Since it was only mid-day, Ravi and I picked up some light loads from our pile and hiked up the Lion Nala for 2 hours until we reached a spot christened "Thanda (Cold) Camp"  by Josephine and Barbara of the Women's Kulu Expedition 1961. They had named it thus because of the extremely cold winds that they encountered here, right at the base of the icy snout of the Lion glacier. Twenty four years later nothing had changed, it was still a freezing, uncomfortable campsite on rocks. Later we were to modify the name to "Hawa Mahal" (Palace of the Winds). We dumped our loads here and rushed back to Advance Base, to be offered tea again by our neighbours!

"Thanda Camp" or "Hawa Mahal" was just below this icy snout of the Lion Glacier.
Two figures can be seen descending the slope in this telephoto shot from the camp.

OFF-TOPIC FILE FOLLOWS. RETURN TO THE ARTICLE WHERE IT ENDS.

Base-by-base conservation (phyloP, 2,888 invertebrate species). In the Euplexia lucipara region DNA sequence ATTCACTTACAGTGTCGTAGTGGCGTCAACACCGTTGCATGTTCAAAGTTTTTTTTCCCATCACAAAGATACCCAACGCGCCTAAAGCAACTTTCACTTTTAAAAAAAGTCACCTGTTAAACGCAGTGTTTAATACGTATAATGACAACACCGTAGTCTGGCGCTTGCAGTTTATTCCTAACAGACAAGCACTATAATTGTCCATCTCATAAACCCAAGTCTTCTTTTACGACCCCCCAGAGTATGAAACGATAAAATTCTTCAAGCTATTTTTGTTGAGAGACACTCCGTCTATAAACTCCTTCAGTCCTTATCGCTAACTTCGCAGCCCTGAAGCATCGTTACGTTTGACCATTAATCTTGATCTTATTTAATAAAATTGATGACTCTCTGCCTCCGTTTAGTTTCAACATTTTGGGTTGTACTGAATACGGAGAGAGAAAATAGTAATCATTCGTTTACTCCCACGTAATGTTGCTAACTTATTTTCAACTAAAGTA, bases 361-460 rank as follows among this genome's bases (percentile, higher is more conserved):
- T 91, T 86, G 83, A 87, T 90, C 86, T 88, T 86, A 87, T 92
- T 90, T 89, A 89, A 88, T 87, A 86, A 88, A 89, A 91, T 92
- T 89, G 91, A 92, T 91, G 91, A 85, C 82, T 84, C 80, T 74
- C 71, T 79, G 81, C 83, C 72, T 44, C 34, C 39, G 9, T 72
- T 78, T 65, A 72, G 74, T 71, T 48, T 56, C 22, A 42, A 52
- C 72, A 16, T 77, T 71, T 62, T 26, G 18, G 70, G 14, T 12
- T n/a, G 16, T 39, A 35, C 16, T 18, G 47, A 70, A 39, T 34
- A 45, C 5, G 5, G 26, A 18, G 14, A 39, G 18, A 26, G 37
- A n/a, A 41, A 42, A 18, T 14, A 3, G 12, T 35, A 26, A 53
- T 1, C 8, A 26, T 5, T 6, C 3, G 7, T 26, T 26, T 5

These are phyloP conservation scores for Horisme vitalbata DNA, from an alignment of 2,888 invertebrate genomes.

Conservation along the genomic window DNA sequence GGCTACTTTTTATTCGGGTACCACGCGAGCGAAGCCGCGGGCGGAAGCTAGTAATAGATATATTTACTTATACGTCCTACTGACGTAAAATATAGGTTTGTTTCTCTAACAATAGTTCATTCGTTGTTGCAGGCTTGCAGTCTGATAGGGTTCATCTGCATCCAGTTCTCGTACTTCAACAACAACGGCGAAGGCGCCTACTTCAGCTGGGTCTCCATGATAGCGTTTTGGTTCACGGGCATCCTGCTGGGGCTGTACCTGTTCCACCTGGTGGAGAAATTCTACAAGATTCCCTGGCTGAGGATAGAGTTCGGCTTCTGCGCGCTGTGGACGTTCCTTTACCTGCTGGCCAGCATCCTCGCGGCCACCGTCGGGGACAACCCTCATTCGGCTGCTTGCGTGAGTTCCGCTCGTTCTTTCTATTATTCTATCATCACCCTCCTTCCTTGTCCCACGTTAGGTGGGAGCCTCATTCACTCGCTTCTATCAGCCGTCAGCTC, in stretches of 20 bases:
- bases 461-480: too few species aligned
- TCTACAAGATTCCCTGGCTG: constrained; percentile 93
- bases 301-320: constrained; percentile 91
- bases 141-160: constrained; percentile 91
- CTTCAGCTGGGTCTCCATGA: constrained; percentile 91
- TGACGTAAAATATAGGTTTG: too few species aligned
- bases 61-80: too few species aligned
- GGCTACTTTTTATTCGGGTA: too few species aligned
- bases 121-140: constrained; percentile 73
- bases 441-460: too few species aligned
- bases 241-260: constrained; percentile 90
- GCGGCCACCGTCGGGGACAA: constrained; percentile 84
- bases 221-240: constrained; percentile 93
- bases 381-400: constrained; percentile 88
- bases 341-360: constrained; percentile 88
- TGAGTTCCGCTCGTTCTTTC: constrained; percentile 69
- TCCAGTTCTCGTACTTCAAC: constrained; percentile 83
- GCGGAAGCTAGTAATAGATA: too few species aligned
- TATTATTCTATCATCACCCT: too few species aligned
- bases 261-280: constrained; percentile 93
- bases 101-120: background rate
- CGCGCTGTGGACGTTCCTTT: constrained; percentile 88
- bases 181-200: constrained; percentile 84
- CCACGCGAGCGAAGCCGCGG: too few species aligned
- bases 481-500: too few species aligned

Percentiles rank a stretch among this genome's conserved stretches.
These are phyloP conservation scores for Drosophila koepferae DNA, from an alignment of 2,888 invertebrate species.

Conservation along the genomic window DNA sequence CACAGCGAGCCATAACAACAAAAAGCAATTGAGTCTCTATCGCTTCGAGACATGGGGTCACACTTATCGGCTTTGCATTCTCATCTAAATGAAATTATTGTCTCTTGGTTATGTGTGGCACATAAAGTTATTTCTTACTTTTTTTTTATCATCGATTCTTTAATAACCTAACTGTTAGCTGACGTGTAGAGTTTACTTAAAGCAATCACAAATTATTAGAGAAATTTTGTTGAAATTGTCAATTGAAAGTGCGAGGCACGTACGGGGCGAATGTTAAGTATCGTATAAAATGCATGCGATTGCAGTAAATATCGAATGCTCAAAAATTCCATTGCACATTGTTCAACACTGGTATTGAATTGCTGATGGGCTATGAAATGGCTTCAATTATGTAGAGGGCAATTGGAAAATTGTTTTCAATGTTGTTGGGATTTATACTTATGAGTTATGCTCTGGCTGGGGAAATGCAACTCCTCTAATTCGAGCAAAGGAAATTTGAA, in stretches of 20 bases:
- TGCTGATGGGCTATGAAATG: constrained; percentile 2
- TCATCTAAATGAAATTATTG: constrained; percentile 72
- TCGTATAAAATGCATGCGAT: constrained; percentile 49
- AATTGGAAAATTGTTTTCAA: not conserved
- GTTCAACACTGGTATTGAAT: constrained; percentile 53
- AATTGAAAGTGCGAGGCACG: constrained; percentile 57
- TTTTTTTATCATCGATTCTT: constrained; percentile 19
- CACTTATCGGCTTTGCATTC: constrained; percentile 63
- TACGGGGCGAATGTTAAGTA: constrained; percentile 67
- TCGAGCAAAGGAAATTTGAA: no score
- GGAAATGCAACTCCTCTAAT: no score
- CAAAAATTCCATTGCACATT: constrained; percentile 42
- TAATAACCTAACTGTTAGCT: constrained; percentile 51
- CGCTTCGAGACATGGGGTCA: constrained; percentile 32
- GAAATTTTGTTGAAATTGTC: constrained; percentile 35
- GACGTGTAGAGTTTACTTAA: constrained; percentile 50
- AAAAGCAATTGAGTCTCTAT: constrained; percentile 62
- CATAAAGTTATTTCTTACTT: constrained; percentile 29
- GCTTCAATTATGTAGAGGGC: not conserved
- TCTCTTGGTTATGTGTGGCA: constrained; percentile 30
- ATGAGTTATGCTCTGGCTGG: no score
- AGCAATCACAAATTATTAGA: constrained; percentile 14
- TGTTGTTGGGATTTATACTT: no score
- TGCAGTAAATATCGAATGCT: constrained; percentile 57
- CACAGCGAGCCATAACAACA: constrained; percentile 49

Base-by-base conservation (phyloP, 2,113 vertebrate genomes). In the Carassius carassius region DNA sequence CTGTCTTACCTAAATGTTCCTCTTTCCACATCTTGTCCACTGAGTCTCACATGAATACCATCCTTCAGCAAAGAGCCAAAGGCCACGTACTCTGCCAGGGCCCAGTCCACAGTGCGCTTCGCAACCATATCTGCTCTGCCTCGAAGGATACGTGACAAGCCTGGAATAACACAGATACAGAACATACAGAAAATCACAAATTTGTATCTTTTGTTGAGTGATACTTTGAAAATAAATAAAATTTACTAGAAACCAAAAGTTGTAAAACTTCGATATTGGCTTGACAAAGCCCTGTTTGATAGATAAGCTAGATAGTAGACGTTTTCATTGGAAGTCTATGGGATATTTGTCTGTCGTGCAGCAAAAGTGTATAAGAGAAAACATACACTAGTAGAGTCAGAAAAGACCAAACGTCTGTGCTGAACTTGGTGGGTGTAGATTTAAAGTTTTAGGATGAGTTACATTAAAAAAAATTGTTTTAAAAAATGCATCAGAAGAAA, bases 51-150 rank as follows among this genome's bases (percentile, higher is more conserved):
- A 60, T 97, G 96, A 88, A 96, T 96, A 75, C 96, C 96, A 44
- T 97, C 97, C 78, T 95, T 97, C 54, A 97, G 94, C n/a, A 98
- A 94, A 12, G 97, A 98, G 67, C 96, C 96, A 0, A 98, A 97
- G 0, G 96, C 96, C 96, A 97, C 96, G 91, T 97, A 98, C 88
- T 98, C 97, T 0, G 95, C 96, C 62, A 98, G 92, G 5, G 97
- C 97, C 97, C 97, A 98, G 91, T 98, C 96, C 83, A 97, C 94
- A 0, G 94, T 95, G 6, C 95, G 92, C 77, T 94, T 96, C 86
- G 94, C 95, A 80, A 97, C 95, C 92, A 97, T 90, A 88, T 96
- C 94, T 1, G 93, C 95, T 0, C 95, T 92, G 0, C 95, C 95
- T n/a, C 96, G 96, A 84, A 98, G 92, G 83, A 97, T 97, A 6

They topped up their hospitality by inviting us over to their camp for dinner and we were only too happy to accept, as we were now truly tired. They had a full time cook turning out meals at regular intervals and we were shocked to see some electric bulbs strung up in their kitchen mess tent! Power was being supplied by a couple of large batteries. We concluded that their budget was significantly more than the micro finances Ravi and I were operating on......on return to Mumbai we sat down and calculated that between the two of us we had spent less than Rs.4000/- on the whole trip. This included transportation, food, hotel and porter charges!

Anyway I was glad that someone had the means to offer us a free dinner of delicious chicken curry, meat, chapattis and rice at 14,000 feet on a glacier! I tucked into the meal heartily but Ravi who is a vegetarian, ate his usual small portion. I shall always remember that sumptuous repast and am eternally grateful to those kind gentlemen from Chittaranjan. It was almost midnight when we finally fell asleep, happy and content. We had every reason to be : in exactly a week's time after leaving the hot, teeming, tropical and humid megalopolis of Mumbai, we were poised to fulfil our little Himalayan dream.


  1. Aloke..truly well written..any plans for a book? Best wishes.